This deceitful claim is made despite the fact that Miliband has consistently opposed even token strikes in the public sector against the attacks on jobs, wages and pensions. Across the country, Labour-controlled councils are implementing some of the largest budget cuts.
Now the de facto alliance between Labour, the Conservatives and Liberal Democrats against the working class has been made explicit.
Miliband’s speech follows months of demands that Labour spell out its commitment to austerity, with the loudest noises coming from within the party.
A series of pamphlets have been produced by the Policy Network think tank run by Peter Mandelson, the main architect of Labour’s refashioning as an openly right-wing pro-capitalist party.
The principal aim of these pamphlets has been to insist that Labour must prove its economic credibility by setting out its own cuts agenda. “In the Black Labour” stressed that “Taxpayers, voters and lenders to the British state feel they have a right to know what the main opposition party would do about high levels of borrowing and when they would do it by. Satisfying this demand is fundamental to being regarded as a credible alternative government” (emphasis added).
The pamphlets’ authors, who include Adam Lent, former head of economics at the Trades Union Congress, propose that Labour strengthen the powers of the Office for Budget Responsibility to enforce austerity—a measure hinted at by Miliband in his speech.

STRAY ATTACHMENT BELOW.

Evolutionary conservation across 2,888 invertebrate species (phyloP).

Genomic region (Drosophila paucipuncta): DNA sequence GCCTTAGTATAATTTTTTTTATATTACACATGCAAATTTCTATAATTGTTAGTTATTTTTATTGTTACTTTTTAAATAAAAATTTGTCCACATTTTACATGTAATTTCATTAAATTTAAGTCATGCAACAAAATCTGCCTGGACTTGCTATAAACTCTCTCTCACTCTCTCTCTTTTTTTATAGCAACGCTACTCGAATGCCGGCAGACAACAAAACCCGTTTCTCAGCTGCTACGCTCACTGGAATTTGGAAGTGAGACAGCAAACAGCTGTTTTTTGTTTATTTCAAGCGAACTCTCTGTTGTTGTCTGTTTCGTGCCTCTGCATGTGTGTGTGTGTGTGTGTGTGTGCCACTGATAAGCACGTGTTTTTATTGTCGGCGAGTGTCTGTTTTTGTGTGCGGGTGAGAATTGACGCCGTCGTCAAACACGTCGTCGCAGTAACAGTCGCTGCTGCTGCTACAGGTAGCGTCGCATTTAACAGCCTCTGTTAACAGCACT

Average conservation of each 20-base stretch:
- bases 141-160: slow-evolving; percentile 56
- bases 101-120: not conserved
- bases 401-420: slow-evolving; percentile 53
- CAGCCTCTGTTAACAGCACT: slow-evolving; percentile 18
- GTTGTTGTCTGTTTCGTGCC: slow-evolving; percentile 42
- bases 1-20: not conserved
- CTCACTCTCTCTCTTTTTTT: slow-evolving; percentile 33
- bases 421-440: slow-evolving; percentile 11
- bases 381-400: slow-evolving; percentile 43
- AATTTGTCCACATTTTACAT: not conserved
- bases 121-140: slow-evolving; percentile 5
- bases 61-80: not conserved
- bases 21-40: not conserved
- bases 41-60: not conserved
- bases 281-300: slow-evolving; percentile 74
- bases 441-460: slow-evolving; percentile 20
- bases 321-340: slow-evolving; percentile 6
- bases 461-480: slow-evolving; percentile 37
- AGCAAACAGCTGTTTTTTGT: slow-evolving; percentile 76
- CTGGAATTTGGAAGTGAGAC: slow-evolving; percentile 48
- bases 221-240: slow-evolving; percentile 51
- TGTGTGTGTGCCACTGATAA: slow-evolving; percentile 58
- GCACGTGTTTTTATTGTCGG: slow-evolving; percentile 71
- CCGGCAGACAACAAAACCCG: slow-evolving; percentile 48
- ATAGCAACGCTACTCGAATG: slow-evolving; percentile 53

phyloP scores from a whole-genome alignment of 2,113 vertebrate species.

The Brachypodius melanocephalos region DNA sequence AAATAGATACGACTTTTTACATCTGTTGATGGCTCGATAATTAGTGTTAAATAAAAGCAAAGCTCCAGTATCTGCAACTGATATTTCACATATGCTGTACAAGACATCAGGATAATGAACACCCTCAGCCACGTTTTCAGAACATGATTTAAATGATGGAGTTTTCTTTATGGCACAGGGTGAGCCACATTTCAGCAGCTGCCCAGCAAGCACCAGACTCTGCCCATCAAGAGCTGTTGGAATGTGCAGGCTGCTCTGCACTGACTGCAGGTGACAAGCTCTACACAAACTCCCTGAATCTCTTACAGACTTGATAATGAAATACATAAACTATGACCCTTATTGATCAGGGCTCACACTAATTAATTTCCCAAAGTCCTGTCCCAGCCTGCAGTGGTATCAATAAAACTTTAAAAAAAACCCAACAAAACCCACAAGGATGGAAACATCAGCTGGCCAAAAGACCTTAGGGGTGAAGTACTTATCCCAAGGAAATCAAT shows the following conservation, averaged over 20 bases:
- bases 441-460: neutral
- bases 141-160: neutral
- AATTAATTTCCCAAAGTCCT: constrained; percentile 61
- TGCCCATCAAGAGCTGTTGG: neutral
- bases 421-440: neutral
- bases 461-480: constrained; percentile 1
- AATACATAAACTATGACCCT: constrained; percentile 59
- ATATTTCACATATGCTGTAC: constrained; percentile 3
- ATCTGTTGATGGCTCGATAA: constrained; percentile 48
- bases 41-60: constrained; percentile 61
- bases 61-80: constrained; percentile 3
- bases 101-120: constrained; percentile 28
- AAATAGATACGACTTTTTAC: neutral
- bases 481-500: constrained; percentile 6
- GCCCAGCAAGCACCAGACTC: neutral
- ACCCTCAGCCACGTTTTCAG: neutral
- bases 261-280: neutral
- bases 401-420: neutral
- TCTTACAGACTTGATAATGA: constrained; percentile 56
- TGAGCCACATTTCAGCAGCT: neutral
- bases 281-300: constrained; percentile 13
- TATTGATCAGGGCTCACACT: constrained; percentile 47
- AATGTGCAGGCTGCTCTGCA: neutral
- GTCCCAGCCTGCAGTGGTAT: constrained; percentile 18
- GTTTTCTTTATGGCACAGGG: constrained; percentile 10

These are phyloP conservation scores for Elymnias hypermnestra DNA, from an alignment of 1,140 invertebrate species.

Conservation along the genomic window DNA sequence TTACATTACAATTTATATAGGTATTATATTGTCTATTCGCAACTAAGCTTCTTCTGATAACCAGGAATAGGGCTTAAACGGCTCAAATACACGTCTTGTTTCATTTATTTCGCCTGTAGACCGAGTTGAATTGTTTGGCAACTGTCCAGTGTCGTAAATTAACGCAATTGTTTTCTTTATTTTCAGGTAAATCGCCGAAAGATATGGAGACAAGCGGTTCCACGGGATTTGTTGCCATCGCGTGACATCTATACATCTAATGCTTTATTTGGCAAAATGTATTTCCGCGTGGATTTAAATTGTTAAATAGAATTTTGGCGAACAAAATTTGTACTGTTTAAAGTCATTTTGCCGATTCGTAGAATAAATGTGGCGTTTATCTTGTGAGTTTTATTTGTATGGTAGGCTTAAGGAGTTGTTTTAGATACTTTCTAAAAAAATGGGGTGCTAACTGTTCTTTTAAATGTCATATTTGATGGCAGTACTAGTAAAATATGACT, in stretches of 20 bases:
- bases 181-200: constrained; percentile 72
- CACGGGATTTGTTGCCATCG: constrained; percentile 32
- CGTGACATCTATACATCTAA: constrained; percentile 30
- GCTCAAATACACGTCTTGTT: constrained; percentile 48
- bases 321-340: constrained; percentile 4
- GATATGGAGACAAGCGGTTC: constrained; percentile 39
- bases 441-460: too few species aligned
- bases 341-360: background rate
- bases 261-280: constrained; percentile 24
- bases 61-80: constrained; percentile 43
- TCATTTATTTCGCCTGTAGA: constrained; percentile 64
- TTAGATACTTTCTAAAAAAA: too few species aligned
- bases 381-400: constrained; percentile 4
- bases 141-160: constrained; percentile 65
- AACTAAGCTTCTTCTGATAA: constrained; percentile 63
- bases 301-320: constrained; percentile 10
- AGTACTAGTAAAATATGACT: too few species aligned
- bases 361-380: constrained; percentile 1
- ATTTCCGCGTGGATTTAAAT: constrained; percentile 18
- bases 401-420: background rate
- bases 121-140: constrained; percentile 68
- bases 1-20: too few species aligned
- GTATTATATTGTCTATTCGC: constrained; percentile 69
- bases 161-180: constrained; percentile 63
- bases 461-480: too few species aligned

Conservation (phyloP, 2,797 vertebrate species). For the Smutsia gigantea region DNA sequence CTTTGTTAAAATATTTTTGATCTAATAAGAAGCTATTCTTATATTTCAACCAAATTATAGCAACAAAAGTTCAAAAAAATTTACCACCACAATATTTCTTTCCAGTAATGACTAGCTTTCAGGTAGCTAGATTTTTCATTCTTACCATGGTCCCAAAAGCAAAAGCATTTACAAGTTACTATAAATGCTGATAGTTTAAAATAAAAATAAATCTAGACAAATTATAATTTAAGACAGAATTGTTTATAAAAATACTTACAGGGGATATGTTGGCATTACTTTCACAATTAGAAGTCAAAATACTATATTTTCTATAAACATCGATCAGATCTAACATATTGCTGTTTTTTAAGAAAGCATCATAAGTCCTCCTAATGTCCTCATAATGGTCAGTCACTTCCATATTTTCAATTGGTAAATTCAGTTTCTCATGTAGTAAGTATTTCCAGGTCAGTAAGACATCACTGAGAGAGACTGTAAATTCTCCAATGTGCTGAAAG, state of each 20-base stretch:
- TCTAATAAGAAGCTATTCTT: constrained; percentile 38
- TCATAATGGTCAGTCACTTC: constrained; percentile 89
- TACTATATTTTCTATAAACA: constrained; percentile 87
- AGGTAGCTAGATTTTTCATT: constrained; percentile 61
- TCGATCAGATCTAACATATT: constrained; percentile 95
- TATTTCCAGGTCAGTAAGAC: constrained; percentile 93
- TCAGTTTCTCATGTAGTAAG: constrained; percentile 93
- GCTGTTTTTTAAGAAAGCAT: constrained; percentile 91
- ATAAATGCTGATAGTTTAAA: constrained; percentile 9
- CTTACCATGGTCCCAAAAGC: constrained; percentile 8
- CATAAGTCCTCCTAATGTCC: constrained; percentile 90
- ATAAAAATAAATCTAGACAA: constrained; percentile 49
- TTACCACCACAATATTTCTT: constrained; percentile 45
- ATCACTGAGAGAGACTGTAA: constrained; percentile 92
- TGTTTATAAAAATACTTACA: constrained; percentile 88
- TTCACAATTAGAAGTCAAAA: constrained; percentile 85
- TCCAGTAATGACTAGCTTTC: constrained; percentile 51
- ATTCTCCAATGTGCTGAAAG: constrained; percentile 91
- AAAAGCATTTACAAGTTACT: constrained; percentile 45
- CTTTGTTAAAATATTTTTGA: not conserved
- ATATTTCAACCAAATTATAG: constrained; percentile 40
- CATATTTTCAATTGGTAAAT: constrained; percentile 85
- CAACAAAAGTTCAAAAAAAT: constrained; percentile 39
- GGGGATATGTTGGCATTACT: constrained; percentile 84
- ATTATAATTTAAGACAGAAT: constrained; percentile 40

Another pamphlet, co-authored by Labour’s pensions minister Gregg McClymont, argued that the party should make “A patriotic appeal to the nation to improve growth and living standards,” as opposed to a misguided “defence of the public sector and public spending”.
A number of leading Labour advisers and spokespersons have made similar demands. Shadow defence secretary Jim Murphy denounced opposition to spending cuts as “shallow and temporary” populism, while the party’s work and pensions secretary, Liam Byrne, called for the dismantling of social welfare.
The welfare system had “skewed social behaviour”, Byrne said, arguing for unemployment benefit to be restricted and for social housing to be allocated to those deemed the most “deserving”.
Finally, Maurice Glasman, Miliband’s close ally and leading adviser, rejected as “sectionalism” any idea that Labour should try to appeal to public opposition to the government’s policies.
Glasman is the author of the “Blue Labour” agenda—a pseudo-theoretical rationalisation for the dismantling of social provision utilising nationalism, anti-immigrant measures and a more corporatist relationship with the trade unions.
Writing in the New Statesman, he stressed that Labour must not become “stranded in a Keynesian orthodoxy” and should set out its stall for “corporate governance, a vocational economy, regional banks and fiscal discipline” as a “platform for growth”.
Miliband’s speech ticked all these boxes. Lent welcomed it as a step in the right direction. “Labour must not be defined by opposition to the cuts”, he wrote, but must be “emphasising our commitment to tough-minded, fiscal practice.”